Data Privacy: Facebook, Facial Recognition, and Opting Out
I have been neck deep in the McKinsey Report working on my post about big data and the enormous impact it could have on the U.S. health care system when the whole Facebook facial recognition brouhaha came across my digital desktop. Followed by lots and lots of emails and calls from friends and family asking me what it means and what the heck (stronger words were used, but I like to keep my posts PG) they were supposed to do to TURN IT OFF. So, without further ado, my thoughts on this new great (sarcasm on) opt-out feature from Facebook as well as what appears to be a disturbing industry trend towards opt-out privacy settings.
First, full disclosure to any new readers: I do not have a Facebook page. Long story short: I decided long ago and far away to keep my personal life off the Internet (as much as possible). Yes, I am in marketing and yes, I love social media, but I live my professional life pretty much for everyone to see and I like to keep my private life, well, private. I also believe that everyone has the right to keep their private lives private (time to plug our book on “Privacy and Big Data”) no matter what those pesky personal information data collectors and users, like Facebook or Google or Amazon or fill-in-the-blank, would like you to do.
So on with this post. What exactly is Facebook’s facial recognition feature? Well, it makes it “easier” for you to tag your friends in photos. How does it work? It’s pretty simple (and if you’re like me, kind of scary)—whenever you or your friends upload photos, Facebook uses its facial recognition software to match the new photos with other photos you’ve already tagged and then suggests the name of the friend to tag. Now, if you don’t want your name to be suggested (that would be my line of defense, but I am not a user so this does not apply to me) you can disable this feature in your own Privacy Settings and your name will no longer be suggested in photo tags (although your Facebook friends can still manually tag you). If you do not, you are notified whenever you are “automatically” tagged and you can then untag yourself.
What’s wrong with the way Facebook is handling this? This is an opt-out feature. IMHO possible-invasion-of-privacy features should always be opt-in. The default setting should be “no” and the user should not have to go through extensive privacy setting customizations to prevent automatic tagging. The way this feature is set up makes it a privacy risk as the EU states:
“…European Union regulators think that this feature is a potential privacy risk. ‘Tags of people on pictures should only happen based on people’s prior consent and it can’t be activated by default,’ said Gerard Lommel, a Luxembourg member of the Article 29 Data Protection Working Party.”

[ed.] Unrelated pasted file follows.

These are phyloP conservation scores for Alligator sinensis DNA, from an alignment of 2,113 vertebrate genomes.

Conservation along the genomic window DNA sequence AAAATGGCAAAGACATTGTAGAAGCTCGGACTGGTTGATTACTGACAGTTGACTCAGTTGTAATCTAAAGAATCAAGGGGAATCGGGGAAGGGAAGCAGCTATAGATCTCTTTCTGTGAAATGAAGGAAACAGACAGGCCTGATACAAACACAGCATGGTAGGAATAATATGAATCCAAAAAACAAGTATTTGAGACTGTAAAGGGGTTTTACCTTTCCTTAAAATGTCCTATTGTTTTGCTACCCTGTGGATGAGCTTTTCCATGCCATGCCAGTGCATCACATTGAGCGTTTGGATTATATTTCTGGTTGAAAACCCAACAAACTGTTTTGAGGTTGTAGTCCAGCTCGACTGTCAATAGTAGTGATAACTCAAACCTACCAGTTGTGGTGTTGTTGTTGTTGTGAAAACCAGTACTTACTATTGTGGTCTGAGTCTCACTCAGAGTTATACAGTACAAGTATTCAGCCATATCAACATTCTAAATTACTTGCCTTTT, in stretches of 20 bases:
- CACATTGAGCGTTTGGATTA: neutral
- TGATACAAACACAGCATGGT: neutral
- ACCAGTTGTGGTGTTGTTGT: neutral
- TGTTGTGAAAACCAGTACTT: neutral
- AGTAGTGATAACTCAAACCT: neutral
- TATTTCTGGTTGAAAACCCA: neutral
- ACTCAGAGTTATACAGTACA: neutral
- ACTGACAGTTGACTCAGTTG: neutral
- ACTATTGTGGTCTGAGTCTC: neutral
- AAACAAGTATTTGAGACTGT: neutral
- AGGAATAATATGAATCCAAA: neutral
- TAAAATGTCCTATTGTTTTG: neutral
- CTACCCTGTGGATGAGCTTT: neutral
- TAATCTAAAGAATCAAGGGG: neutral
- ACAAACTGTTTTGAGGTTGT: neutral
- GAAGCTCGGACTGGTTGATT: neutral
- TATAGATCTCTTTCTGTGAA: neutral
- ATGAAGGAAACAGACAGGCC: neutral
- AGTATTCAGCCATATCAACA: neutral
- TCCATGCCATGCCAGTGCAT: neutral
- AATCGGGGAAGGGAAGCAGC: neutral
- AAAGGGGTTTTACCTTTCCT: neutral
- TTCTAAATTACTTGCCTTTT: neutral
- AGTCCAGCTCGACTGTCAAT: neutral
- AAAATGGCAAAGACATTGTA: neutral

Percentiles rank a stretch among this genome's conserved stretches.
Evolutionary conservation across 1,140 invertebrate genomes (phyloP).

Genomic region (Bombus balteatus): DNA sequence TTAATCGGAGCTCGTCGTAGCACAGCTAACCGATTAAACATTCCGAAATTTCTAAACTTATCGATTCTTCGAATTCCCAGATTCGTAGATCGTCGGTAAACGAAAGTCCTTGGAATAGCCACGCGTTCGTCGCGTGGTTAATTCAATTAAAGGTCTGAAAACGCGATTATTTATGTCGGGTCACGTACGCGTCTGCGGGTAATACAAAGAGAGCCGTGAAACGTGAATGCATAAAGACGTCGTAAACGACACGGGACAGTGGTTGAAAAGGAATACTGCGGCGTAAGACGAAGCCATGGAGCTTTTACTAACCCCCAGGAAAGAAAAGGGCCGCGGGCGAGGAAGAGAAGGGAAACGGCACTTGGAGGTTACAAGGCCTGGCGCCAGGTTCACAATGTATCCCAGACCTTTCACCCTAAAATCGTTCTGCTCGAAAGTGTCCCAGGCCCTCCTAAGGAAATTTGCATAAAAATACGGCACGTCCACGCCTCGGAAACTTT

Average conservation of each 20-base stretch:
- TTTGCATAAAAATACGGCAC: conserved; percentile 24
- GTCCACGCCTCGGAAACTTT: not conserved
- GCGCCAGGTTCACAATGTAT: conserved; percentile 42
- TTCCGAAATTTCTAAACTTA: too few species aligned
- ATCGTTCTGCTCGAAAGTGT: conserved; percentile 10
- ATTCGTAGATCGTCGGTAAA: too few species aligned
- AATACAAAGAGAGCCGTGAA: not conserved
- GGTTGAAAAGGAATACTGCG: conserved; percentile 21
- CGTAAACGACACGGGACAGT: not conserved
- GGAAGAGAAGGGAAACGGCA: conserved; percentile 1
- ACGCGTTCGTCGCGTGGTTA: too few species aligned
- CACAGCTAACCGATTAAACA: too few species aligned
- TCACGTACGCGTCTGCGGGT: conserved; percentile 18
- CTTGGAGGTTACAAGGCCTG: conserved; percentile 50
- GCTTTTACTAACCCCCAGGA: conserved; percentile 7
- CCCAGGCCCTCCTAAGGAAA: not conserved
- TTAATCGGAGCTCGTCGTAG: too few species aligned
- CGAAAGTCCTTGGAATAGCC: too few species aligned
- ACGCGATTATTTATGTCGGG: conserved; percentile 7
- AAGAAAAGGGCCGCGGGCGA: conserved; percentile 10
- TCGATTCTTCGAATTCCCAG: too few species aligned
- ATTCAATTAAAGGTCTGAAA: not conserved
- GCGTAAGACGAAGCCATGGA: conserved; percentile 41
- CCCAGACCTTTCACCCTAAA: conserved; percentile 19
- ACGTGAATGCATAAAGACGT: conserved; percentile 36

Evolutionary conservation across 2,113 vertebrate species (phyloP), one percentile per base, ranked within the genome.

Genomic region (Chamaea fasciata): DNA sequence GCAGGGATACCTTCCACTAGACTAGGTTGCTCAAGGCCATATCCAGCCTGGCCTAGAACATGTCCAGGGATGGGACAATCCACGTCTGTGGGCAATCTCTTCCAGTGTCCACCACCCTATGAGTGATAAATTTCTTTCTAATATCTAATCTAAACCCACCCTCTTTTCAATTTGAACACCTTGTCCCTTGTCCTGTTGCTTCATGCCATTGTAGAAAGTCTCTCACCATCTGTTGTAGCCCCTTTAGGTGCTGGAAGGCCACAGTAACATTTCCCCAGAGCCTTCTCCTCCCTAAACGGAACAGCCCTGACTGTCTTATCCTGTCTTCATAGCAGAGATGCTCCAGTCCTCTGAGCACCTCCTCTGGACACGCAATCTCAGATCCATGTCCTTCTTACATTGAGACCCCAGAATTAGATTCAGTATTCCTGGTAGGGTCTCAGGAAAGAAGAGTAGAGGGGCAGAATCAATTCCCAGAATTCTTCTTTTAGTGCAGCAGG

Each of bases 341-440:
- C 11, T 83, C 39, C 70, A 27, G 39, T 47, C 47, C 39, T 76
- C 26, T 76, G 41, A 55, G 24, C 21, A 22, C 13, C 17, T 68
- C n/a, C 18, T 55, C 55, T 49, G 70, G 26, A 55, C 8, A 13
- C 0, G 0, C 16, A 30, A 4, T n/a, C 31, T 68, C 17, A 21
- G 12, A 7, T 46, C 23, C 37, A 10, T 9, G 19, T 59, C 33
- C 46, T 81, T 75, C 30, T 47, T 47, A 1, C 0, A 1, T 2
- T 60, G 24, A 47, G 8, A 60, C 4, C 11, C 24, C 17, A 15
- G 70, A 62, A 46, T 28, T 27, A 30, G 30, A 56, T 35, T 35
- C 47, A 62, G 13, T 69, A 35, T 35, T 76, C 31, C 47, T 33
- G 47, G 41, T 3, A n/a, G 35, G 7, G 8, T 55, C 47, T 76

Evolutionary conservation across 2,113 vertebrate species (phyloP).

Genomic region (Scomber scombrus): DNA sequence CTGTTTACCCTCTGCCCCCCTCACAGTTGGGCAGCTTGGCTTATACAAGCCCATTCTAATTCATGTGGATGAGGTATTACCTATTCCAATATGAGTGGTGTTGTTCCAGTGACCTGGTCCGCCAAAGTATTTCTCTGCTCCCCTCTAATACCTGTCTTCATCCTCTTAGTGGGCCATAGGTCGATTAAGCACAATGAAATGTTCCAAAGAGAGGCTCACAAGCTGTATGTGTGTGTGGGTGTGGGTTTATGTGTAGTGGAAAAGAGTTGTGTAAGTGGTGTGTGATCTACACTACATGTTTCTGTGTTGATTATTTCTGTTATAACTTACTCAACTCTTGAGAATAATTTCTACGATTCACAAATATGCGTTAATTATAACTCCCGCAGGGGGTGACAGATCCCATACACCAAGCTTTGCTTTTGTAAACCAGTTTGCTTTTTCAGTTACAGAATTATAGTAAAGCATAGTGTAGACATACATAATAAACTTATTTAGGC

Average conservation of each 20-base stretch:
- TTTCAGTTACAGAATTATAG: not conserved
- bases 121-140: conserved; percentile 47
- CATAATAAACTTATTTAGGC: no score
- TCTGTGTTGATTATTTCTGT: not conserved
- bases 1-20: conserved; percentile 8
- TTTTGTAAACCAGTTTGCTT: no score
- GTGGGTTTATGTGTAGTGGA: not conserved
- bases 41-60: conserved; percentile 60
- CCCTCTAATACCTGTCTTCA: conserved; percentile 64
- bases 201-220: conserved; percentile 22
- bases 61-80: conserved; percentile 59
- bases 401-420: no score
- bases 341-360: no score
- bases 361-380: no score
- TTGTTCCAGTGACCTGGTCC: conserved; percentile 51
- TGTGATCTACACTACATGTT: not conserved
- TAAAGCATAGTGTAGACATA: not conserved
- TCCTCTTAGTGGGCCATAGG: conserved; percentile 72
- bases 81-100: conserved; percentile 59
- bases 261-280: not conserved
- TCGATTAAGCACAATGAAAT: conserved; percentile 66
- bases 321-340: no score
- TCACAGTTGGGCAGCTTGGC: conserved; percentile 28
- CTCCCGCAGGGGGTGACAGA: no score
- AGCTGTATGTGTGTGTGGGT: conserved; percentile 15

Now, for all of you Facebook users who need a handy-dandy cheat sheet on privacy settings, Fast Company has an excellent article on how to block Facebook’s face recognition feature as well as how to tighten other privacy settings. I encourage you to read it.
Some final thoughts on this latest “Facebook feature.” Wherever you stand on the privacy scale (from off-the-grid to “concerned” to “don’t care”), features that are directly related to privacy should always be opt-in. Consumers today are being encouraged (and some might say benignly coerced) into allowing privacy settings to be eroded by opt-outs like these. This is not just Facebook’s business model by the way. Lots of other apps are taking this approach—the idea being that the consumer will just be too busy or not care enough to “read” the fine print in all those privacy policies. As a recent Carnegie Mellon University study pointed out:
“The mean length of privacy policies from the web’s most popular sites was 2,514 words, long enough to induce eyestrain even in the biggest privacy nerd (and one policy from the sample went as high as 7,669 words)… When multiplied across the major sites that most users visit in a year, it’s clear that getting a good sense of what web sites are doing with personal information could consume a good chunk of one’s time. In fact, the authors estimate that it could take anywhere from 16 to 444 hours per person per year, with most Americans needing a full 200 hours to get through everything.”
This is what makes opt-out policies so great for the businesses who use them and so potentially harmful for the consumers. It puts privacy protection on the consumers’ back; we must remain ever vigilant about all the sites we visit and their new great possibly-privacy-eroding features, some of which are not even announced (and in Facebook’s defense, at least they let us know what they are doing). At the very least, features and settings that apply to one’s privacy should always be offered as an opt-in. That way we at least know what we are giving up in order to “get something in return.”